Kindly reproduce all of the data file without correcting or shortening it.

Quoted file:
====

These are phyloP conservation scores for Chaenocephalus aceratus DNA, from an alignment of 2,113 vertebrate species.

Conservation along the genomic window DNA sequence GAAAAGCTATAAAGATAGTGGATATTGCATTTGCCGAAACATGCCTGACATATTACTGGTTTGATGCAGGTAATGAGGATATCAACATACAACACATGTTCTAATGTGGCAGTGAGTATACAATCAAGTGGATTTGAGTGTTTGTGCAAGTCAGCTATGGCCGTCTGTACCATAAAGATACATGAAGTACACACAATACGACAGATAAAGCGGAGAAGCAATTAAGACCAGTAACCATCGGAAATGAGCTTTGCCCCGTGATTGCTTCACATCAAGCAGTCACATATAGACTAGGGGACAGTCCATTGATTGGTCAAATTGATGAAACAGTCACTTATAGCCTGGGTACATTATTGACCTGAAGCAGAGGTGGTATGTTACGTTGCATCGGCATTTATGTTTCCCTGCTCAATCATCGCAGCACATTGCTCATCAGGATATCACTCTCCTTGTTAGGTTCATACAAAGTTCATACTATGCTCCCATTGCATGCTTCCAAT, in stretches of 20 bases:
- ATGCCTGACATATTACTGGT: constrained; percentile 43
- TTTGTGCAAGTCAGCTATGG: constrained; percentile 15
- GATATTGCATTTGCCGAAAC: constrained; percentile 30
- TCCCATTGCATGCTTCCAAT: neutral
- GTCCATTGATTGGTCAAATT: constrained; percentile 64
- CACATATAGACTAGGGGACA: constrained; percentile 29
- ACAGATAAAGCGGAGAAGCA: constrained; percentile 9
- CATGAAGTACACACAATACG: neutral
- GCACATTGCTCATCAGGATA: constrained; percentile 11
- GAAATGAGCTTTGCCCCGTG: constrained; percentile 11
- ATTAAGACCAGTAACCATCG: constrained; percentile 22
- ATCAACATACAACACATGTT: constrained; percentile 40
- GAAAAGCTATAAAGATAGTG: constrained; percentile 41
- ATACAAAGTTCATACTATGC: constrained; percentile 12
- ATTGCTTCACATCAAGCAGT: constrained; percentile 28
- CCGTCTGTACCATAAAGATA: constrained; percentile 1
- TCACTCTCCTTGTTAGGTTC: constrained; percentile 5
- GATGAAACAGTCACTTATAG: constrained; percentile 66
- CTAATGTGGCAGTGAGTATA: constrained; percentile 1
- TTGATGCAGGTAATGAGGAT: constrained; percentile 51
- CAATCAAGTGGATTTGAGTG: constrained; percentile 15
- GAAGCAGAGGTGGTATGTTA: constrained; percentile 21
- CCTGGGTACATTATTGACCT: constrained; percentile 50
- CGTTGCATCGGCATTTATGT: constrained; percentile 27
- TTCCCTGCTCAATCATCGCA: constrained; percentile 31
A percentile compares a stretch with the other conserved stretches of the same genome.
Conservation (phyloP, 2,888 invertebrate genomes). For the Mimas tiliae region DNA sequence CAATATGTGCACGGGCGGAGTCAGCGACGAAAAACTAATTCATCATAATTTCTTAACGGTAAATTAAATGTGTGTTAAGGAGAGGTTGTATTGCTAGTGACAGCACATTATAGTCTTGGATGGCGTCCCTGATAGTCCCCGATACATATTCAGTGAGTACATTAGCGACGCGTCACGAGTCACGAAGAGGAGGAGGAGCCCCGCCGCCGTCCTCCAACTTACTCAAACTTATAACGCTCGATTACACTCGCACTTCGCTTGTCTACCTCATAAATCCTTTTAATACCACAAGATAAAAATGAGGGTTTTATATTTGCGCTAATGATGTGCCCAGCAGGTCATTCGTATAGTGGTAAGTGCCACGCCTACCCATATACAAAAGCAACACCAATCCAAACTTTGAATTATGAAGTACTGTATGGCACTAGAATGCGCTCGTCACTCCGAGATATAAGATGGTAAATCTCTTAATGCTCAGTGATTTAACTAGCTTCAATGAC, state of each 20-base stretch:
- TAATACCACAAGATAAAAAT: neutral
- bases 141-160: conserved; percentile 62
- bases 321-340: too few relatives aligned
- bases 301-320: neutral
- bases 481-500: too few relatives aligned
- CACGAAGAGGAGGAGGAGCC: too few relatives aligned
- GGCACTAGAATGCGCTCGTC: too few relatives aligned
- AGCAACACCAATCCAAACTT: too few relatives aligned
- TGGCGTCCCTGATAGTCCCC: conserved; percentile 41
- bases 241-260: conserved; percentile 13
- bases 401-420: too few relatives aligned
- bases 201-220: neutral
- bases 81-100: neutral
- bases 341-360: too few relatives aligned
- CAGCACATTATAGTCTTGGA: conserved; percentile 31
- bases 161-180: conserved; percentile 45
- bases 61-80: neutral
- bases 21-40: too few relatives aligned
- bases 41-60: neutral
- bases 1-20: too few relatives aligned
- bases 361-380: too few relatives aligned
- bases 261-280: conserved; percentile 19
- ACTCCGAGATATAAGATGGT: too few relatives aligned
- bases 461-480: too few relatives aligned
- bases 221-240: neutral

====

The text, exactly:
These are phyloP conservation scores for Chaenocephalus aceratus DNA, from an alignment of 2,113 vertebrate species.

Conservation along the genomic window DNA sequence GAAAAGCTATAAAGATAGTGGATATTGCATTTGCCGAAACATGCCTGACATATTACTGGTTTGATGCAGGTAATGAGGATATCAACATACAACACATGTTCTAATGTGGCAGTGAGTATACAATCAAGTGGATTTGAGTGTTTGTGCAAGTCAGCTATGGCCGTCTGTACCATAAAGATACATGAAGTACACACAATACGACAGATAAAGCGGAGAAGCAATTAAGACCAGTAACCATCGGAAATGAGCTTTGCCCCGTGATTGCTTCACATCAAGCAGTCACATATAGACTAGGGGACAGTCCATTGATTGGTCAAATTGATGAAACAGTCACTTATAGCCTGGGTACATTATTGACCTGAAGCAGAGGTGGTATGTTACGTTGCATCGGCATTTATGTTTCCCTGCTCAATCATCGCAGCACATTGCTCATCAGGATATCACTCTCCTTGTTAGGTTCATACAAAGTTCATACTATGCTCCCATTGCATGCTTCCAAT, in stretches of 20 bases:
- ATGCCTGACATATTACTGGT: constrained; percentile 43
- TTTGTGCAAGTCAGCTATGG: constrained; percentile 15
- GATATTGCATTTGCCGAAAC: constrained; percentile 30
- TCCCATTGCATGCTTCCAAT: neutral
- GTCCATTGATTGGTCAAATT: constrained; percentile 64
- CACATATAGACTAGGGGACA: constrained; percentile 29
- ACAGATAAAGCGGAGAAGCA: constrained; percentile 9
- CATGAAGTACACACAATACG: neutral
- GCACATTGCTCATCAGGATA: constrained; percentile 11
- GAAATGAGCTTTGCCCCGTG: constrained; percentile 11
- ATTAAGACCAGTAACCATCG: constrained; percentile 22
- ATCAACATACAACACATGTT: constrained; percentile 40
- GAAAAGCTATAAAGATAGTG: constrained; percentile 41
- ATACAAAGTTCATACTATGC: constrained; percentile 12
- ATTGCTTCACATCAAGCAGT: constrained; percentile 28
- CCGTCTGTACCATAAAGATA: constrained; percentile 1
- TCACTCTCCTTGTTAGGTTC: constrained; percentile 5
- GATGAAACAGTCACTTATAG: constrained; percentile 66
- CTAATGTGGCAGTGAGTATA: constrained; percentile 1
- TTGATGCAGGTAATGAGGAT: constrained; percentile 51
- CAATCAAGTGGATTTGAGTG: constrained; percentile 15
- GAAGCAGAGGTGGTATGTTA: constrained; percentile 21
- CCTGGGTACATTATTGACCT: constrained; percentile 50
- CGTTGCATCGGCATTTATGT: constrained; percentile 27
- TTCCCTGCTCAATCATCGCA: constrained; percentile 31
A percentile compares a stretch with the other conserved stretches of the same genome.
Conservation (phyloP, 2,888 invertebrate genomes). For the Mimas tiliae region DNA sequence CAATATGTGCACGGGCGGAGTCAGCGACGAAAAACTAATTCATCATAATTTCTTAACGGTAAATTAAATGTGTGTTAAGGAGAGGTTGTATTGCTAGTGACAGCACATTATAGTCTTGGATGGCGTCCCTGATAGTCCCCGATACATATTCAGTGAGTACATTAGCGACGCGTCACGAGTCACGAAGAGGAGGAGGAGCCCCGCCGCCGTCCTCCAACTTACTCAAACTTATAACGCTCGATTACACTCGCACTTCGCTTGTCTACCTCATAAATCCTTTTAATACCACAAGATAAAAATGAGGGTTTTATATTTGCGCTAATGATGTGCCCAGCAGGTCATTCGTATAGTGGTAAGTGCCACGCCTACCCATATACAAAAGCAACACCAATCCAAACTTTGAATTATGAAGTACTGTATGGCACTAGAATGCGCTCGTCACTCCGAGATATAAGATGGTAAATCTCTTAATGCTCAGTGATTTAACTAGCTTCAATGAC, state of each 20-base stretch:
- TAATACCACAAGATAAAAAT: neutral
- bases 141-160: conserved; percentile 62
- bases 321-340: too few relatives aligned
- bases 301-320: neutral
- bases 481-500: too few relatives aligned
- CACGAAGAGGAGGAGGAGCC: too few relatives aligned
- GGCACTAGAATGCGCTCGTC: too few relatives aligned
- AGCAACACCAATCCAAACTT: too few relatives aligned
- TGGCGTCCCTGATAGTCCCC: conserved; percentile 41
- bases 241-260: conserved; percentile 13
- bases 401-420: too few relatives aligned
- bases 201-220: neutral
- bases 81-100: neutral
- bases 341-360: too few relatives aligned
- CAGCACATTATAGTCTTGGA: conserved; percentile 31
- bases 161-180: conserved; percentile 45
- bases 61-80: neutral
- bases 21-40: too few relatives aligned
- bases 41-60: neutral
- bases 1-20: too few relatives aligned
- bases 361-380: too few relatives aligned
- bases 261-280: conserved; percentile 19
- ACTCCGAGATATAAGATGGT: too few relatives aligned
- bases 461-480: too few relatives aligned
- bases 221-240: neutral